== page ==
Jennifer King Is First Black Woman To Act As NFL Lead Position Coach

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  • Jennifer King
    American basketball and football coach
Jennifer King looks on at the game Tuesday as she acts as the NFL's first Black woman to act as a lead position coach during a game. (Photo: Mitchell Leff via Getty Images)
Jennifer King looks on at the game Tuesday as she acts as the NFL's first Black woman to act as a lead position coach during a game. (Photo: Mitchell Leff via Getty Images)

The Washington Football Team’s Jennifer King became the first Black woman in NFL history to act as a lead position coach during a game when she stepped in Tuesday as the running backs coach.

King, who typically performs assistant coaching duties, took on the role during the team’s game against the Philadelphia Eagles after regular running backs coach Randy Jordan had to miss the game due to COVID-19 protocols.

Earlier this year, King became the second woman to coach full-time in the NFL and the first Black woman to do so. In a January interview on “Good Morning America,” King praised her players and other coaches for embracing her.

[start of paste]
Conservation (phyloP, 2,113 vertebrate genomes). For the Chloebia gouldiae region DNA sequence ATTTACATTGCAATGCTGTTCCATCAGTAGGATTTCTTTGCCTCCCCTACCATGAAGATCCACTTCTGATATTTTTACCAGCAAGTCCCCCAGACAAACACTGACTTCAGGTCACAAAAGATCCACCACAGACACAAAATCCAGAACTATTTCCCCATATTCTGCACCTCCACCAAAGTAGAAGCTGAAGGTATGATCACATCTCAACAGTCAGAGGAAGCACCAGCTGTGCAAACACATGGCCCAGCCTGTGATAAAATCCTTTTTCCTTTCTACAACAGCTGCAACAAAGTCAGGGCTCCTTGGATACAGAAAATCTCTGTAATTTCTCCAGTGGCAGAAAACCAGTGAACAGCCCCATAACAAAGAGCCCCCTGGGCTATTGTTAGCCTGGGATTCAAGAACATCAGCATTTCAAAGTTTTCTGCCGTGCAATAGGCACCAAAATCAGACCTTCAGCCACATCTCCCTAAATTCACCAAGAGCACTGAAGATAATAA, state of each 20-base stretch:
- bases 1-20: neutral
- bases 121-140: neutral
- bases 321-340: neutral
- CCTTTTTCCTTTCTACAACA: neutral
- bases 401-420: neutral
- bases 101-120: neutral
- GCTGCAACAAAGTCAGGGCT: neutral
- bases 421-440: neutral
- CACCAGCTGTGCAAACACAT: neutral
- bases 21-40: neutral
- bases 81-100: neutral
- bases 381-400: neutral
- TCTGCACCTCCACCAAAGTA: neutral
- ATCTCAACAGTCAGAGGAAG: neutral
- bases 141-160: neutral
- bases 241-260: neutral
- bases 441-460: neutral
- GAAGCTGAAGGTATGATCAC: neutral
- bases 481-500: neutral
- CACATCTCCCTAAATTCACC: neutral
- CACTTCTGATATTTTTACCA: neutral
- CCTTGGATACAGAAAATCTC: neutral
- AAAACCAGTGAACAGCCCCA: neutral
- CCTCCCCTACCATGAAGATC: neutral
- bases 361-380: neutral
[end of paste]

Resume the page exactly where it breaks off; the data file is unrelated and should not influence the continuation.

“I’ve been super fortunate to work with a great group of guys and I think it comes from the top,” she said. “I’ve had some great bosses ... That culture that they’ve built has been fantastic. The guys that I’ve worked with have been awesome.”

She credited her success to “having that personal mantra of really trying to be so good that you can’t be denied, and just keep going. If it’s something you really want, you have to find a way to get it done and not take no for an answer.”

Before moving into coaching, King was a seven-time All-American quarterback and wide receiver for the Carolina Phoenix women’s football team from 2006 to 2017.

Lack of diversity among coaches remains a troubling issue in the NFL. The disparity is most obvious among head coaches, of which only three are Black despite nearly 60% of NFL players being Black. An NFL diversity and inclusion report found in February 2020 that, over the past year, 24 of the 31 people hired to top roles ― head coaches, offensive coordinators, defensive coordinators and general managers ― were white men.

This article originally appeared on HuffPost and has been updated.

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